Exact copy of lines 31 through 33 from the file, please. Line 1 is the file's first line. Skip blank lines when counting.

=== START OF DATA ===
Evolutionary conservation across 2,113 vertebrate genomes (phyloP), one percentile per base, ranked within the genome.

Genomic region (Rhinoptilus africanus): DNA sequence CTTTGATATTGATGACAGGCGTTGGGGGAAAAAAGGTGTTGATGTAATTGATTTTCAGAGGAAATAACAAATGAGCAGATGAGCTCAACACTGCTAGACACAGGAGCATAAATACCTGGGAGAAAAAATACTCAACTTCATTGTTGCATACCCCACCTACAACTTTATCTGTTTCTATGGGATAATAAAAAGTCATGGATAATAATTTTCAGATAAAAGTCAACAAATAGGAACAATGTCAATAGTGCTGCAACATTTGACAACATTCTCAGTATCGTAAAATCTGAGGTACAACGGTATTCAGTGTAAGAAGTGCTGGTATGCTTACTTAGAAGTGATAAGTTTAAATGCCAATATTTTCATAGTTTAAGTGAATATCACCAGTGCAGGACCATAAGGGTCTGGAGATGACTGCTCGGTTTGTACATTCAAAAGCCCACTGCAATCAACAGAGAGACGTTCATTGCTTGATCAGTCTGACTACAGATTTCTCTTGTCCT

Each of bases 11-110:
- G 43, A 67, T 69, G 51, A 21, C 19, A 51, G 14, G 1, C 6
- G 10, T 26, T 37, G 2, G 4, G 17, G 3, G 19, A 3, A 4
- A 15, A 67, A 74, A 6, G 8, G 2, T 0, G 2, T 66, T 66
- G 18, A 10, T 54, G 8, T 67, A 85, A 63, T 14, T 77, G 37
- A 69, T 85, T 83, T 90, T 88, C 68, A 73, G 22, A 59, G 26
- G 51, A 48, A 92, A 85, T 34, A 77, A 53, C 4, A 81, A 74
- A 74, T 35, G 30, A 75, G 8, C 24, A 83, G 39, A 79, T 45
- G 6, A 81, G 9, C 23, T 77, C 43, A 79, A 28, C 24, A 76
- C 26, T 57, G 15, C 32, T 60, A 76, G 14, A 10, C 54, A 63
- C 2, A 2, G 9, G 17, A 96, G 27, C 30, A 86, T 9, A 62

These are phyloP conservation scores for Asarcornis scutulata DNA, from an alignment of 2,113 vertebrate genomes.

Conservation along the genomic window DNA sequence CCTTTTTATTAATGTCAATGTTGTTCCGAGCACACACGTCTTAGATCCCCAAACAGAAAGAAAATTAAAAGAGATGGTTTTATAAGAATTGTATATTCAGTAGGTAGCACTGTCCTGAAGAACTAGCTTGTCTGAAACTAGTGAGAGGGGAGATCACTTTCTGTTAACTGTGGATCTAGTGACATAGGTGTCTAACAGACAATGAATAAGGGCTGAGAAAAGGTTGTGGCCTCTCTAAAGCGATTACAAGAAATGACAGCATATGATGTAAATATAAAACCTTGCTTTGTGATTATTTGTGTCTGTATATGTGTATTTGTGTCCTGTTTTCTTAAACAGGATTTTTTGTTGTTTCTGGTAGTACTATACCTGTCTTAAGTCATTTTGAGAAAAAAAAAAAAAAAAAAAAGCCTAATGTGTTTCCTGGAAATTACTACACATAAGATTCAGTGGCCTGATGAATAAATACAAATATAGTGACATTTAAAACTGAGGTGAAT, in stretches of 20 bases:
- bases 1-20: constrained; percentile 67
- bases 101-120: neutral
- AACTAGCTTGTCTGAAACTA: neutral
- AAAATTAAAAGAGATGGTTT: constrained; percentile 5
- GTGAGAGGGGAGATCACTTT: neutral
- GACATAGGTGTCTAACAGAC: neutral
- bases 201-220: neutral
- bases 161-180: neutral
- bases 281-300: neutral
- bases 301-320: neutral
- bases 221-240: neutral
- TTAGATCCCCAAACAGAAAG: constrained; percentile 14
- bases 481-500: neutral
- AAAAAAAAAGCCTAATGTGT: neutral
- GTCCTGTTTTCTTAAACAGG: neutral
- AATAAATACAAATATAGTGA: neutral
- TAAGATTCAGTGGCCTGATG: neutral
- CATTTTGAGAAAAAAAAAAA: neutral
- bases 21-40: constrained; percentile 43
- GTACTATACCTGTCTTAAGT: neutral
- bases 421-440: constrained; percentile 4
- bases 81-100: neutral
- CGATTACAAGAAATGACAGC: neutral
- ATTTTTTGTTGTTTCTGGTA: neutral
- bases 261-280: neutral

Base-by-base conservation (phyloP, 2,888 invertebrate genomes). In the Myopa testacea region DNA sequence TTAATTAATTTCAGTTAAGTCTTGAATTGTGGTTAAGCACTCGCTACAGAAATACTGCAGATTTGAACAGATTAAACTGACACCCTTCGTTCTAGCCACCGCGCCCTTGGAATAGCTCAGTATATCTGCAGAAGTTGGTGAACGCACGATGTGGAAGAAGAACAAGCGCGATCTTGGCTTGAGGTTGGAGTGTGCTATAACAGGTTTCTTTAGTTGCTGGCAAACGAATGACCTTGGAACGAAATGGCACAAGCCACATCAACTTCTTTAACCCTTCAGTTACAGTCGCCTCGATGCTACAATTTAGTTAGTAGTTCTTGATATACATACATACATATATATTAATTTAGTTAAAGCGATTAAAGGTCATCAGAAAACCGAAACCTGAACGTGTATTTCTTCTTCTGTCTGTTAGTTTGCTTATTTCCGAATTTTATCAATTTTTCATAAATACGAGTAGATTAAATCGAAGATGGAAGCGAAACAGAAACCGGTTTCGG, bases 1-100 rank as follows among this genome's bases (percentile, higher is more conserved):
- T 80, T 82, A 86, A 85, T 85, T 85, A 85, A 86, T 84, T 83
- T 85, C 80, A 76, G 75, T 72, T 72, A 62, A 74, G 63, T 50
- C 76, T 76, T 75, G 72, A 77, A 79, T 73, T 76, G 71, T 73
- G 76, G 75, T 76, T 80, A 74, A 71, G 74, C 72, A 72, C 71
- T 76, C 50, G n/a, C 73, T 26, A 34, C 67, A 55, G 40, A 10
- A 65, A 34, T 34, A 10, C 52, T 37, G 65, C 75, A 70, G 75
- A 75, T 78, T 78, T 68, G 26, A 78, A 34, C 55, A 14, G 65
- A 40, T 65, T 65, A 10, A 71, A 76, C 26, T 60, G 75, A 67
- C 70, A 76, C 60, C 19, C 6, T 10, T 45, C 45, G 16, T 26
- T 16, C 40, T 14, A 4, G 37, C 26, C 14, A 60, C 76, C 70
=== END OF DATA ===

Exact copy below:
- AATAAATACAAATATAGTGA: neutral
- TAAGATTCAGTGGCCTGATG: neutral
- CATTTTGAGAAAAAAAAAAA: neutral